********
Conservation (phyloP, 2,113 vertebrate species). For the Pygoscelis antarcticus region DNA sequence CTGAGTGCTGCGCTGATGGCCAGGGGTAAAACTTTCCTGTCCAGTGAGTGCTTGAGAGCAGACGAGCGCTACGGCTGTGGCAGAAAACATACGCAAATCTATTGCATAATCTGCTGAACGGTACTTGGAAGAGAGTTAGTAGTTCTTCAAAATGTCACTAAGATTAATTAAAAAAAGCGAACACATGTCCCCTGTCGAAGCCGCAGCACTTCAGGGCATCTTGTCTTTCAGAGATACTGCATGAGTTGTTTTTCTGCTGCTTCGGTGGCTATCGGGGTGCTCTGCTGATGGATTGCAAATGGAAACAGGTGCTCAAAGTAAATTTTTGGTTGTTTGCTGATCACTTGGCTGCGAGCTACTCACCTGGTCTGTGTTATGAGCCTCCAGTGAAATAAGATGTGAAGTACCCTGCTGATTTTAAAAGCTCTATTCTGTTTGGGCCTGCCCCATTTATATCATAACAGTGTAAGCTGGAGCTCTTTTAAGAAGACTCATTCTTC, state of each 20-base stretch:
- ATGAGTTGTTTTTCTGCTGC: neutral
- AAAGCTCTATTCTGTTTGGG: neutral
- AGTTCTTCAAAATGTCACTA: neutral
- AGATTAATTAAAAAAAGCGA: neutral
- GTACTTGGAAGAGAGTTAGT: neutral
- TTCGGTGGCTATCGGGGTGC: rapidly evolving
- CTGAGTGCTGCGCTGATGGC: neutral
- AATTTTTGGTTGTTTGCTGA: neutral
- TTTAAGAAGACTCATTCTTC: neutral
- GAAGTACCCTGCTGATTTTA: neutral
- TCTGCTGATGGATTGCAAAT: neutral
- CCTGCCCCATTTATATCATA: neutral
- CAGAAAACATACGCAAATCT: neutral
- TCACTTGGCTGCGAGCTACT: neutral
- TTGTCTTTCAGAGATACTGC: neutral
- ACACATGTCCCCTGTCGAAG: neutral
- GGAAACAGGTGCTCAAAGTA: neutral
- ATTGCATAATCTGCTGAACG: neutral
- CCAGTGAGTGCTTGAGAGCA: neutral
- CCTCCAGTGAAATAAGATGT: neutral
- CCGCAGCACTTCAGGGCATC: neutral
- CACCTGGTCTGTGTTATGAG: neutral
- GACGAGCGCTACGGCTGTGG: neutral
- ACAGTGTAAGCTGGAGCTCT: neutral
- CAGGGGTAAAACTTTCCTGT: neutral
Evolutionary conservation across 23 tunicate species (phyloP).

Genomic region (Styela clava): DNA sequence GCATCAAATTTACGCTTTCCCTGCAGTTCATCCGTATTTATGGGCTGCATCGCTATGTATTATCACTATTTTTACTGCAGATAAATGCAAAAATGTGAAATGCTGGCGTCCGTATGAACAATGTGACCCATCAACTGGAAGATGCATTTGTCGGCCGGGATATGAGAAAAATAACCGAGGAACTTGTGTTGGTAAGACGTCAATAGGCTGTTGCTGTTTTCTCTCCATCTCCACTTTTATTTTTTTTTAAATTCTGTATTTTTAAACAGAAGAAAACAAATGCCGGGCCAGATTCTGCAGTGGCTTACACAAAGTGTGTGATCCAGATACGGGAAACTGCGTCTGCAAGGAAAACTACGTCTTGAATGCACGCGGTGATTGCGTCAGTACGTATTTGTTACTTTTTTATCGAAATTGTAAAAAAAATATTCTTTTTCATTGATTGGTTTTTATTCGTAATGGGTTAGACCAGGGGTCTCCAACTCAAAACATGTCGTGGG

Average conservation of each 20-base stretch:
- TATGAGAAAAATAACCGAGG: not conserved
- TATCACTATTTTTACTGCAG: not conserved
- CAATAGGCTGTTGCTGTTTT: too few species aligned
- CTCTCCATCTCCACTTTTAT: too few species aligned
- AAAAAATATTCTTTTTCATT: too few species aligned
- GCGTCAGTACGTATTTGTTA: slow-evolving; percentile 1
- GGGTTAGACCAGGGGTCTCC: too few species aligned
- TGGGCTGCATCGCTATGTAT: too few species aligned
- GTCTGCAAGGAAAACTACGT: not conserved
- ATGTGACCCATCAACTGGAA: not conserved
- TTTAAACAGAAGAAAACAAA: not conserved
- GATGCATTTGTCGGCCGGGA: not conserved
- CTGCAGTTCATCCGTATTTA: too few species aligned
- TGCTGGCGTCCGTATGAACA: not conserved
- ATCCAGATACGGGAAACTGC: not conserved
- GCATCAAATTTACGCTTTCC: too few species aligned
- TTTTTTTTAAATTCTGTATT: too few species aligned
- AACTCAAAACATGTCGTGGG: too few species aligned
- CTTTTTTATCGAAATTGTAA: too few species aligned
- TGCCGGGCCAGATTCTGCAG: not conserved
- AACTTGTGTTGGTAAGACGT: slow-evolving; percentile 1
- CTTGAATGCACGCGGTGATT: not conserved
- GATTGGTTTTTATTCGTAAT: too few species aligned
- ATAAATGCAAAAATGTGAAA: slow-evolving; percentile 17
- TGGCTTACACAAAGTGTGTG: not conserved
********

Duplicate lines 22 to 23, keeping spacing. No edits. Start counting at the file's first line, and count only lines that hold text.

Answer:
- CCGCAGCACTTCAGGGCATC: neutral
- CACCTGGTCTGTGTTATGAG: neutral